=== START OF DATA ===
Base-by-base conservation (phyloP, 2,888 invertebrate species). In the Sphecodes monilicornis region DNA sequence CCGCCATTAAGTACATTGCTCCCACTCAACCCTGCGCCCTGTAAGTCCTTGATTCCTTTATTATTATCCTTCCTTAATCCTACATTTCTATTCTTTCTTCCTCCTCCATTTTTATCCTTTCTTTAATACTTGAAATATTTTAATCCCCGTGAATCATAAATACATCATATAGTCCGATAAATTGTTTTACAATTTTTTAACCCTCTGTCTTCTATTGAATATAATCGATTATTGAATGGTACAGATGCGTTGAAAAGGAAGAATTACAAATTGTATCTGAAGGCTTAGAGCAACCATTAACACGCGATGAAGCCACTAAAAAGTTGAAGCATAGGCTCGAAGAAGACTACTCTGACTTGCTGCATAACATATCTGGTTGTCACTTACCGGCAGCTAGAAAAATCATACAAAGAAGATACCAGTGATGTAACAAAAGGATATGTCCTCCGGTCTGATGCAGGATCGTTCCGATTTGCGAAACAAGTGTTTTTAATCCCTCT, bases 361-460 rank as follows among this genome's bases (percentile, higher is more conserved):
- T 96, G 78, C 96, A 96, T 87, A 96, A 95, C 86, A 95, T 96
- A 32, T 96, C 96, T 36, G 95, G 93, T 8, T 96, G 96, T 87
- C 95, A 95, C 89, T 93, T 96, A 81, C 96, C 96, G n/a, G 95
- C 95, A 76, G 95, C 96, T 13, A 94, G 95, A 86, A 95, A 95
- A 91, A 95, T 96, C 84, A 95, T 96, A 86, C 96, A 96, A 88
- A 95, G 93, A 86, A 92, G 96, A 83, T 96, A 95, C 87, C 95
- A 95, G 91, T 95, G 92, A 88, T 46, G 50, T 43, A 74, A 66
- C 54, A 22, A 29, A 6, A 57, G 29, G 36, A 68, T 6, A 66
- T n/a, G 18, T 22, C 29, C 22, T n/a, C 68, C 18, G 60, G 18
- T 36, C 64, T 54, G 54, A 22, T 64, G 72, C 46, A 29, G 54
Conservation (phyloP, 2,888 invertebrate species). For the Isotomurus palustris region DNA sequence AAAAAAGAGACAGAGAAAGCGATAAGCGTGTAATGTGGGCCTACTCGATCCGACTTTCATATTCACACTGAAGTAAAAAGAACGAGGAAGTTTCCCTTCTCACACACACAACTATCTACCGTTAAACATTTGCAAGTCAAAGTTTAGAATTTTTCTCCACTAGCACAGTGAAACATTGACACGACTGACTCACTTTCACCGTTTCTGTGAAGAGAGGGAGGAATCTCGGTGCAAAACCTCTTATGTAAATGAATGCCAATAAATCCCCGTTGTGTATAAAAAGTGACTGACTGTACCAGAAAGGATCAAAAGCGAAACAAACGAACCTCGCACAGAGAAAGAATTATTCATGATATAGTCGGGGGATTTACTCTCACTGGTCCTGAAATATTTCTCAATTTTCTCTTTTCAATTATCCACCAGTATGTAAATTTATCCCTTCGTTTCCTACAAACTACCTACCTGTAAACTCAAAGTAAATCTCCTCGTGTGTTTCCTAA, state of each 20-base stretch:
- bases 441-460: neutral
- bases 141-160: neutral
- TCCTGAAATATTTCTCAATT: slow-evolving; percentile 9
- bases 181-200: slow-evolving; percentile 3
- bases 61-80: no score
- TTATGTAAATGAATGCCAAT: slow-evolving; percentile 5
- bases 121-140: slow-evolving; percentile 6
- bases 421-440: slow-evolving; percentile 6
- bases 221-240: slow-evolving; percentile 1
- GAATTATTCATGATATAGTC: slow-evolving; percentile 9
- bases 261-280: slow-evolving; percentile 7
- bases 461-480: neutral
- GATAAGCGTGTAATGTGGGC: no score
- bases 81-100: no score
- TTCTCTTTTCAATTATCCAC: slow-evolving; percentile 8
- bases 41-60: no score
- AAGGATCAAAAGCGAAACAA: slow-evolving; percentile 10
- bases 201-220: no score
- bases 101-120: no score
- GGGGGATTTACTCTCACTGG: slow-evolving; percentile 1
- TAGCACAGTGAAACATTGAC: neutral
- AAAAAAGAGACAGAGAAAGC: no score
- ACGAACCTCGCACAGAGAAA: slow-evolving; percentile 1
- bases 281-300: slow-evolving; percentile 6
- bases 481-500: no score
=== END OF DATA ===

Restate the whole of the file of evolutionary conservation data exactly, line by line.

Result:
Base-by-base conservation (phyloP, 2,888 invertebrate species). In the Sphecodes monilicornis region DNA sequence CCGCCATTAAGTACATTGCTCCCACTCAACCCTGCGCCCTGTAAGTCCTTGATTCCTTTATTATTATCCTTCCTTAATCCTACATTTCTATTCTTTCTTCCTCCTCCATTTTTATCCTTTCTTTAATACTTGAAATATTTTAATCCCCGTGAATCATAAATACATCATATAGTCCGATAAATTGTTTTACAATTTTTTAACCCTCTGTCTTCTATTGAATATAATCGATTATTGAATGGTACAGATGCGTTGAAAAGGAAGAATTACAAATTGTATCTGAAGGCTTAGAGCAACCATTAACACGCGATGAAGCCACTAAAAAGTTGAAGCATAGGCTCGAAGAAGACTACTCTGACTTGCTGCATAACATATCTGGTTGTCACTTACCGGCAGCTAGAAAAATCATACAAAGAAGATACCAGTGATGTAACAAAAGGATATGTCCTCCGGTCTGATGCAGGATCGTTCCGATTTGCGAAACAAGTGTTTTTAATCCCTCT, bases 361-460 rank as follows among this genome's bases (percentile, higher is more conserved):
- T 96, G 78, C 96, A 96, T 87, A 96, A 95, C 86, A 95, T 96
- A 32, T 96, C 96, T 36, G 95, G 93, T 8, T 96, G 96, T 87
- C 95, A 95, C 89, T 93, T 96, A 81, C 96, C 96, G n/a, G 95
- C 95, A 76, G 95, C 96, T 13, A 94, G 95, A 86, A 95, A 95
- A 91, A 95, T 96, C 84, A 95, T 96, A 86, C 96, A 96, A 88
- A 95, G 93, A 86, A 92, G 96, A 83, T 96, A 95, C 87, C 95
- A 95, G 91, T 95, G 92, A 88, T 46, G 50, T 43, A 74, A 66
- C 54, A 22, A 29, A 6, A 57, G 29, G 36, A 68, T 6, A 66
- T n/a, G 18, T 22, C 29, C 22, T n/a, C 68, C 18, G 60, G 18
- T 36, C 64, T 54, G 54, A 22, T 64, G 72, C 46, A 29, G 54
Conservation (phyloP, 2,888 invertebrate species). For the Isotomurus palustris region DNA sequence AAAAAAGAGACAGAGAAAGCGATAAGCGTGTAATGTGGGCCTACTCGATCCGACTTTCATATTCACACTGAAGTAAAAAGAACGAGGAAGTTTCCCTTCTCACACACACAACTATCTACCGTTAAACATTTGCAAGTCAAAGTTTAGAATTTTTCTCCACTAGCACAGTGAAACATTGACACGACTGACTCACTTTCACCGTTTCTGTGAAGAGAGGGAGGAATCTCGGTGCAAAACCTCTTATGTAAATGAATGCCAATAAATCCCCGTTGTGTATAAAAAGTGACTGACTGTACCAGAAAGGATCAAAAGCGAAACAAACGAACCTCGCACAGAGAAAGAATTATTCATGATATAGTCGGGGGATTTACTCTCACTGGTCCTGAAATATTTCTCAATTTTCTCTTTTCAATTATCCACCAGTATGTAAATTTATCCCTTCGTTTCCTACAAACTACCTACCTGTAAACTCAAAGTAAATCTCCTCGTGTGTTTCCTAA, state of each 20-base stretch:
- bases 441-460: neutral
- bases 141-160: neutral
- TCCTGAAATATTTCTCAATT: slow-evolving; percentile 9
- bases 181-200: slow-evolving; percentile 3
- bases 61-80: no score
- TTATGTAAATGAATGCCAAT: slow-evolving; percentile 5
- bases 121-140: slow-evolving; percentile 6
- bases 421-440: slow-evolving; percentile 6
- bases 221-240: slow-evolving; percentile 1
- GAATTATTCATGATATAGTC: slow-evolving; percentile 9
- bases 261-280: slow-evolving; percentile 7
- bases 461-480: neutral
- GATAAGCGTGTAATGTGGGC: no score
- bases 81-100: no score
- TTCTCTTTTCAATTATCCAC: slow-evolving; percentile 8
- bases 41-60: no score
- AAGGATCAAAAGCGAAACAA: slow-evolving; percentile 10
- bases 201-220: no score
- bases 101-120: no score
- GGGGGATTTACTCTCACTGG: slow-evolving; percentile 1
- TAGCACAGTGAAACATTGAC: neutral
- AAAAAAGAGACAGAGAAAGC: no score
- ACGAACCTCGCACAGAGAAA: slow-evolving; percentile 1
- bases 281-300: slow-evolving; percentile 6
- bases 481-500: no score